Visionary, consistent, and determined—these adjectives are just some of the many that can be used to describe Tara Russell, Founder and President of Fathom, a new cruise brand launched under the Carnival Corporation & plc umbrella. What makes Fathom unique is its mission of providing a new kind of cruising experience to those on board—what it calls “social impact travel.”
From its logo to its leader, Fathom is a brand with its heart set on cruising with a well-intended purpose: Making the world a better place. Russell, for her part, has years of practice in leading the way for social change. Throughout her 20 years of working in both the global and private sector—she’s worked for Nike, Intel and General Motors—Russell has founded (or co-founded) a number of organizations meant to make the world (and its people) better.
Before joining Carnival Corporation, she founded and served as CEO of Create Common Good, a non-profit that puts “love in action,” by providing foodservice job training and job placement assistance to those with difficulties in finding employment—this enables the individual to become self-sufficient and financially independent.
Prior to that, she co-founded Jitasa, a global social venture that provides financial services, predominately accounting and bookkeeping services, to the non-profit industry.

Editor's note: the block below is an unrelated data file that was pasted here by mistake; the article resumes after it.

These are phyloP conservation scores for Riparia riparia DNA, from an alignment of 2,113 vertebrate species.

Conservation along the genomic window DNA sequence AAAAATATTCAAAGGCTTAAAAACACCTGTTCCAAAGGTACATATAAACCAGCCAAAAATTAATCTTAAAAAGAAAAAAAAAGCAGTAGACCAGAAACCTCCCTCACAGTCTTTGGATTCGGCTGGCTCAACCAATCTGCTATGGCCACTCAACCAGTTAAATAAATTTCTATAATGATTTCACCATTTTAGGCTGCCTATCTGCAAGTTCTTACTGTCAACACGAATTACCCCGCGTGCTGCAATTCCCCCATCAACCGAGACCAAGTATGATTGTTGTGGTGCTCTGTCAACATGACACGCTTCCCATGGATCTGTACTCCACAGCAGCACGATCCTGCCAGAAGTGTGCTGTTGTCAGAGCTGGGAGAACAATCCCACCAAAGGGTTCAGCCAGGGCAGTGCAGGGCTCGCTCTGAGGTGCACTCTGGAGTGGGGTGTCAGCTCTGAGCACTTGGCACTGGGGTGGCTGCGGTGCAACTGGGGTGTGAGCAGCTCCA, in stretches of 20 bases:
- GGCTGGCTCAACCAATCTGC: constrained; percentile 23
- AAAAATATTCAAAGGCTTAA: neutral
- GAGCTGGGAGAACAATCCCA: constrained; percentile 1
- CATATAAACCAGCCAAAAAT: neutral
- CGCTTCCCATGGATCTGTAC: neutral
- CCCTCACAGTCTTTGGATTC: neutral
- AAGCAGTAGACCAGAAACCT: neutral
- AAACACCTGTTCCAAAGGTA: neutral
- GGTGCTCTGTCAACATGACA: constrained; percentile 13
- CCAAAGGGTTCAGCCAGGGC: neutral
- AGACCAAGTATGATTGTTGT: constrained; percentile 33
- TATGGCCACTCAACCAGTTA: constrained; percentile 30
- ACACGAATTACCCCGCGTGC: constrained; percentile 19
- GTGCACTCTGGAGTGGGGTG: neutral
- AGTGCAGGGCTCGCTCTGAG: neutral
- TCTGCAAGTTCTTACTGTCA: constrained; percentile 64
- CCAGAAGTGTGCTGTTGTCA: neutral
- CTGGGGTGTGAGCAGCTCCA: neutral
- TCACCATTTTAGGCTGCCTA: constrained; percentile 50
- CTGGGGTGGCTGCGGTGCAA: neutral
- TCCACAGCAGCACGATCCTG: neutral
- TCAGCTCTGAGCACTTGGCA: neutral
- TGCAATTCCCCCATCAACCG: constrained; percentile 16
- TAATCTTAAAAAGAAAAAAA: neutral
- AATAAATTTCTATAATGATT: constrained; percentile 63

She also worked in Thailand for four years offering pro bono small business development training to non-governmental organizations (NGOs). During her stay in the country, she co-founded NightLight, an international organization that addresses the complex issues surrounding human trafficking and prostitution—this included helping women seek freedom from sexual exploitation in Thailand where a large number of the world’s sex trade takes place.
According to the U.S. Department of State’s 2015 Trafficking in Persons Report, there are “an estimated three to four million migrant workers in Thailand, most from Thailand’s neighboring countries.” Meanwhile, “Sex trafficking remains a significant problem in Thailand’s extensive sex trade—often in business establishments that cater to demand for commercial sex.” NightLight offers an outreach program of sorts, where it helps build support networks, provides intervention and assistance to those in need; and offers alternative job opportunities, training, and physical, spiritual and emotional development.
As for her approach and transition to Fathom, Russell explains, “Having worked in both the private sector at Fortune 50 companies and in the non-profit social impact space, I saw a real opportunity to bring the two together to create [an] authentic and enduring social impact.”
She adds, “The business leaders at Carnival Corporation shared my vision. So we worked together to find ways to harness the resources of the world’s largest cruise line and combine [it] with the talents and hearts of those working with social entities.”
The wheels started turning for Fathom during the summer of 2013 when CEO of Carnival Corporation Arnold Donald and Russell met. “The executive leadership of Carnival Corporation had been eager to find ways (where possible) to harness the scope and scale of the company’s global resources for social impact,” explains Russell. “As such, Carnival Corporation had been exploring unique opportunities—both tailored to individual brands and beyond—to integrate social impact into its operations.”
After their meeting in 2013, Russell and Donald spent the better part of 2014 “building the vision, designing the product, developing the impact travel concept, and testing and sizing the market.”